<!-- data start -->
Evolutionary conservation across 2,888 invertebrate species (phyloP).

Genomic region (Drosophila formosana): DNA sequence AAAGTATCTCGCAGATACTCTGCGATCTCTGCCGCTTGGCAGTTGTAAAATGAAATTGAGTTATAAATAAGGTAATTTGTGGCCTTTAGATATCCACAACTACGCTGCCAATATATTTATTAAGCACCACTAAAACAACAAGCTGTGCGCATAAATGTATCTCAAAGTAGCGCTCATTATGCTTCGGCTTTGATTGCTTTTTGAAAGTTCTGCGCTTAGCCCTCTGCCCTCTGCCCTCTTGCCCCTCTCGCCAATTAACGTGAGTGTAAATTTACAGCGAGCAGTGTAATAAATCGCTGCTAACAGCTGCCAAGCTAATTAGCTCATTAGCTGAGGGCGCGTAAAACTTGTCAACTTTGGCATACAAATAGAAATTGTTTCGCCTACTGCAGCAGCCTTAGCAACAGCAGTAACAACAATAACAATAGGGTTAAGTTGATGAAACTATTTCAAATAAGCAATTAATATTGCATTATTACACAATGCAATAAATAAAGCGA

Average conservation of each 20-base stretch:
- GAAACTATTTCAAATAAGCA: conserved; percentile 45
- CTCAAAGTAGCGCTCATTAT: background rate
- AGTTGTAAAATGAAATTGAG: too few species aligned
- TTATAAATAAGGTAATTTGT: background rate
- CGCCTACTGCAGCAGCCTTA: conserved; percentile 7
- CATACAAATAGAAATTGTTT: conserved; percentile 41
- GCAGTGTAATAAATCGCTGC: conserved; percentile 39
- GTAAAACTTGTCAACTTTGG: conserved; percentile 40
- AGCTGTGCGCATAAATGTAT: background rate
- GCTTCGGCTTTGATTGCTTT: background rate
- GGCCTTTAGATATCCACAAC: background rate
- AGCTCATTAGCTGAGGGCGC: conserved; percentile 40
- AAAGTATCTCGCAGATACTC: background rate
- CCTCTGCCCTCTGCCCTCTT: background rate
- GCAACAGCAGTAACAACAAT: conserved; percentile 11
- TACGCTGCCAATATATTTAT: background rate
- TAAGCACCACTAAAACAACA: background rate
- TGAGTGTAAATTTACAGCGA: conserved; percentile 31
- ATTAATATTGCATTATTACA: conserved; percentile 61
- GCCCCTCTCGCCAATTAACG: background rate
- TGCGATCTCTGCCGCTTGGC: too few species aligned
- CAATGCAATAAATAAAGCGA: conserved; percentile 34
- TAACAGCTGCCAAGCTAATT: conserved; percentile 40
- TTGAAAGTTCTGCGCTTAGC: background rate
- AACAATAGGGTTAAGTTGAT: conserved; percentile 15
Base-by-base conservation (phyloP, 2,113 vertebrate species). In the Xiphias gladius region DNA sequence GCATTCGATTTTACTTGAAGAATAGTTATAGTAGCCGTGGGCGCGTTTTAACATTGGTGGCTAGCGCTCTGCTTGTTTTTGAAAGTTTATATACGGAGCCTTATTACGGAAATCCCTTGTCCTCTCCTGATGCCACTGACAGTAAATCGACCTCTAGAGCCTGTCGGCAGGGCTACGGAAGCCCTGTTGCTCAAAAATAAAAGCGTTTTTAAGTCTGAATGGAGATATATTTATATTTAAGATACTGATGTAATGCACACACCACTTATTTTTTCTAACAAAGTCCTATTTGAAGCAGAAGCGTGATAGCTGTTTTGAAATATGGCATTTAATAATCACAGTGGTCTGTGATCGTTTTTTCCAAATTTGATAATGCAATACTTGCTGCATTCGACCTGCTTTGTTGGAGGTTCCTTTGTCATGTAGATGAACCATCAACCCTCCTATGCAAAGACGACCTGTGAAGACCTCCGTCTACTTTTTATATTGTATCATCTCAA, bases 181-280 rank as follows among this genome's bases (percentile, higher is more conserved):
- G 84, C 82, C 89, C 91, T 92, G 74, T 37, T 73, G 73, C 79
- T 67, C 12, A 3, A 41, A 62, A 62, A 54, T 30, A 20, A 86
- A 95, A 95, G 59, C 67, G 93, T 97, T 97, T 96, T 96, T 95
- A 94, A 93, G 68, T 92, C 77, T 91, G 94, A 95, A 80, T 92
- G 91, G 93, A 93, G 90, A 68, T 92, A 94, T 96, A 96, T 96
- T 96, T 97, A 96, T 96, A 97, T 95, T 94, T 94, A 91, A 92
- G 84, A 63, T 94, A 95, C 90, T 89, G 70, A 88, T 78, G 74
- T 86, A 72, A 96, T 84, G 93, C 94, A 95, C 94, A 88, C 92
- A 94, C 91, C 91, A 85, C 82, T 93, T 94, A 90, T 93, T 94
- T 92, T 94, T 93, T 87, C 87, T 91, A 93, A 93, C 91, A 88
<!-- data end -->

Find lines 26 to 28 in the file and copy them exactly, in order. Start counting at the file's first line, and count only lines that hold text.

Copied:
- TAACAGCTGCCAAGCTAATT: conserved; percentile 40
- TTGAAAGTTCTGCGCTTAGC: background rate
- AACAATAGGGTTAAGTTGAT: conserved; percentile 15